Knitting through COVID: One Minnesotan's journey

A long blanket spread out on a clothesline
Fishers blanket stretched to nine and a half feet after a year of knitting.
Courtesy photo

When Amy Fisher was a senior in high school, she began knitting to reduce her stress of college applications. She says she needed something to keep her hands busy so she wouldn’t chew off her nails.

Fast forward 25 years, and Fisher is still knitting but the driver most recently was a global pandemic.

A stay at home parent and mom of four from Robbinsdale Minn., Fisher began monitoring COVID rates on Twitter and elsewhere.

With more time on her hands, she wanted to see if she could visually explain the extent of the pandemic and maybe, if things got better, a reflection of the journey.

She had knitted a similar work before. In 2019, Fisher created a blanket documenting the weather with colors representing temperatures. Fisher decided to make the project more complicated, so she added precipitation rates. Then she spotted a social media post from Canada about a blanket based on COVID data and a new challenge emerged.

A woman holds a blanket
Amy Fisher spent over a year knitting her blanket based on COVID data from the state of Minnesota.
Courtesy photo

“It was my way of understanding and processing everything that was happening,” she said. “I enjoy being able to see the story of the last two years. I am a visual learner, and seeing it in color and texture just makes it so much more real.”

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Fisher began in April 2021, but reached back to the beginning of the pandemic roughly a year before. She had a habit of checking COVID data from the Minnesota Department of Health. She also relied on former MPR News data reporter David Montgomery’s tweets.

One side of the blanket depicts positive COVID cases in Minnesota using a tulip bulb pattern, with each bulb representing 5 percent of Minnesota’s population. The darker the color, the higher the case numbers for the day. The width of the blanket was shortened by a bulb every time 5 percent of Minnesotans got their first COVID vaccine. But just showing Minnesota’s data wasn’t a big enough challenge for Fisher.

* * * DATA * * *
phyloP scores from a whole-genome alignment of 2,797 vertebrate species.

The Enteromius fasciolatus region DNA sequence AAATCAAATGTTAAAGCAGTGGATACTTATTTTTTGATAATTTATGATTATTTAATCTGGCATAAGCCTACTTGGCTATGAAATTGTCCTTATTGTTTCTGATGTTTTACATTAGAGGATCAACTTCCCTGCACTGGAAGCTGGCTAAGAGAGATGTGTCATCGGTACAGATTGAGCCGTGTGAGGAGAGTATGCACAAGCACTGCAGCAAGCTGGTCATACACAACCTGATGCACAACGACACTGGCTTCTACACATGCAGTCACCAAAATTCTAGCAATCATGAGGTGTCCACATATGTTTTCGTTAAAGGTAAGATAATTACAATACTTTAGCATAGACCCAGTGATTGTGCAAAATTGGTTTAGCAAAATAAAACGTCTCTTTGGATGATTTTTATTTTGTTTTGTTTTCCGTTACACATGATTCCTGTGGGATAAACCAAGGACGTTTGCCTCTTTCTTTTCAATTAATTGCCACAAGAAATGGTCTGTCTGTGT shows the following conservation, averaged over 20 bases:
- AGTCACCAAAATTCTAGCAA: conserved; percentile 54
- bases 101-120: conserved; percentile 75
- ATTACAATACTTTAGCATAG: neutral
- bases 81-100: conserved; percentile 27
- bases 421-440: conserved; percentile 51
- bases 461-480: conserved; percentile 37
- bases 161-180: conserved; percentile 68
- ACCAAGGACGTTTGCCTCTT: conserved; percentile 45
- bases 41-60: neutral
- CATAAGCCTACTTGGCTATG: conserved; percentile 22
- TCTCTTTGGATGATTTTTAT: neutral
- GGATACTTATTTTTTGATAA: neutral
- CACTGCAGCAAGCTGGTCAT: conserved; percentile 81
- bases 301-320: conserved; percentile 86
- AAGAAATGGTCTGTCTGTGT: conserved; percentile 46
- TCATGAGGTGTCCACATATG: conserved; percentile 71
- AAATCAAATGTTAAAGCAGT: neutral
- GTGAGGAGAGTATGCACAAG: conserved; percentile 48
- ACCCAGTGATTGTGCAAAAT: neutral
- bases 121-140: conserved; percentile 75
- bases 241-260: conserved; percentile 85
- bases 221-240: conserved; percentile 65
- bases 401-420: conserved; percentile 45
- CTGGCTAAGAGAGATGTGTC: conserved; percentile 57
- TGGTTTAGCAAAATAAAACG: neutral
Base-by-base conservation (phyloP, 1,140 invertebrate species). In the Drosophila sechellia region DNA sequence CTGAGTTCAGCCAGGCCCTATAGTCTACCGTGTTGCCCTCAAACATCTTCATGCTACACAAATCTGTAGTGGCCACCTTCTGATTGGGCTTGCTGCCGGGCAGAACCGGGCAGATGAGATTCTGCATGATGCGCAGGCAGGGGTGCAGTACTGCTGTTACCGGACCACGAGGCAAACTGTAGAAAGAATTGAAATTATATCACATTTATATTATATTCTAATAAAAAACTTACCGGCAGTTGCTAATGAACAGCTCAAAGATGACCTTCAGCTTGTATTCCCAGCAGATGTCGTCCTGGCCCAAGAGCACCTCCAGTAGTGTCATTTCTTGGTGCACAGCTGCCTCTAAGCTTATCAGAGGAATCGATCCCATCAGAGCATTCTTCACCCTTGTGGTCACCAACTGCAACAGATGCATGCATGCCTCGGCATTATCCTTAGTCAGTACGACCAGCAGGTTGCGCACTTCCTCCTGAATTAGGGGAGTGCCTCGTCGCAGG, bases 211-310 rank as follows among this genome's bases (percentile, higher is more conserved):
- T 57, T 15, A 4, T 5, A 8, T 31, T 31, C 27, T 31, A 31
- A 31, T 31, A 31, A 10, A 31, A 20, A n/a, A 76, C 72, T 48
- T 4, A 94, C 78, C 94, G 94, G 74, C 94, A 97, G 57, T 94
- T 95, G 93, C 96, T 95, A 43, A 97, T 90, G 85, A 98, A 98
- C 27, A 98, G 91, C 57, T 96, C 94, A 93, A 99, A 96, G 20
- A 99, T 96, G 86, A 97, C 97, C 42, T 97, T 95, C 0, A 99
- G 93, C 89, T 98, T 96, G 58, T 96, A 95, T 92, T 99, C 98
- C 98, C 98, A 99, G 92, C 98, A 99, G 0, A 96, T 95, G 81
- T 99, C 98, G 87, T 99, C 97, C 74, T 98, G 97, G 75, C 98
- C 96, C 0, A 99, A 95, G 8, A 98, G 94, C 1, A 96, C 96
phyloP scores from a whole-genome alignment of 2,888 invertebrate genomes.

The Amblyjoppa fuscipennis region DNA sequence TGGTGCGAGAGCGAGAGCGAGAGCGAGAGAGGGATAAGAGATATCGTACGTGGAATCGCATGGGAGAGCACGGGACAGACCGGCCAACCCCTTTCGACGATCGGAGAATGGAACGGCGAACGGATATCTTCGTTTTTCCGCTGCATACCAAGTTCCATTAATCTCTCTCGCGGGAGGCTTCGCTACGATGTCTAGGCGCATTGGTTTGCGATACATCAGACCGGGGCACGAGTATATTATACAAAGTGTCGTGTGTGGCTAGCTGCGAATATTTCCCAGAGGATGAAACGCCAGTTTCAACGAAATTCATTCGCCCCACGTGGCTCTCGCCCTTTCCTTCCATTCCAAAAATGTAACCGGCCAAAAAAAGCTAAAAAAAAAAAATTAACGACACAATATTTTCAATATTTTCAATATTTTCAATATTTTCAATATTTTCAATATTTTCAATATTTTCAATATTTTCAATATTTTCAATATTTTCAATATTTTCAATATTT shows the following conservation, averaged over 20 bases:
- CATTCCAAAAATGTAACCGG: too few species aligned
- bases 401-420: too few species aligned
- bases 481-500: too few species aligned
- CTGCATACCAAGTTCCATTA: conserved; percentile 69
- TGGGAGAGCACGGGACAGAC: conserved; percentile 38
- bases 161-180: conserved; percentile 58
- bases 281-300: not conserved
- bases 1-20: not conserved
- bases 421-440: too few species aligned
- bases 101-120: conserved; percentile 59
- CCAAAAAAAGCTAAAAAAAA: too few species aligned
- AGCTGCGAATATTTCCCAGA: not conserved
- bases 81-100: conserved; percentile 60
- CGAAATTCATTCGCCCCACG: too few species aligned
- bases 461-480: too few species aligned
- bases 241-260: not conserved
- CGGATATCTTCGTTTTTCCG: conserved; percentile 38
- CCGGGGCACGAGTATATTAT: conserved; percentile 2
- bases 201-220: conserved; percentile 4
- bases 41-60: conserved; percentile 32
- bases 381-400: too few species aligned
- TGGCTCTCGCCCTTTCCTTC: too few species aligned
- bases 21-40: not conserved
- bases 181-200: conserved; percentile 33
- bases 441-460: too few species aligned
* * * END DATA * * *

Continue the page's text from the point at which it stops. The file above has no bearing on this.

White tulip stitches on a blanket
On the backside of the blanket, Fisher included her families vaccination status. White represents when her whole family was vaccinated, including her for children from age seven to 18.
Courtesy photo

On the other side of the blanket she decided to track her family’s own journey with vaccine. Her four children range from second grade to a recently graduated high school senior, so she had almost every age group with varying access to vaccines. The colors change as her family received their doses.

Fisher said she saw the two-year mark of the pandemic as a stopping point because the blanket was so big.

“I did not think it would get so long,” Fisher said. “I felt like this was the place to stop because a lot of people have moved to the at-home tests, data takes a while to get updated and cases are not as scary as they were a year or two ago.”

But that doesn’t mean Fisher does not take the pandemic seriously. Recently, the first member of her family tested positive for COVID. They isolated and no one else caught the virus. Every member of her family is vaccinated and boosted, which so far is keeping everyone healthier.

“I have been very frustrated for a long time at friends and acquaintances that were not being vaccinated but I have also had to let that go because it was eating at me,” she said. “I try not to question what people did ‘wrong’ now when they get it because it feels like you can’t even prevent it anymore.”

Now that she is done, Fisher considers entering the COVID blanket in the Minnesota State Fair, though she worries nearly ten feet of knitting may be too big to display.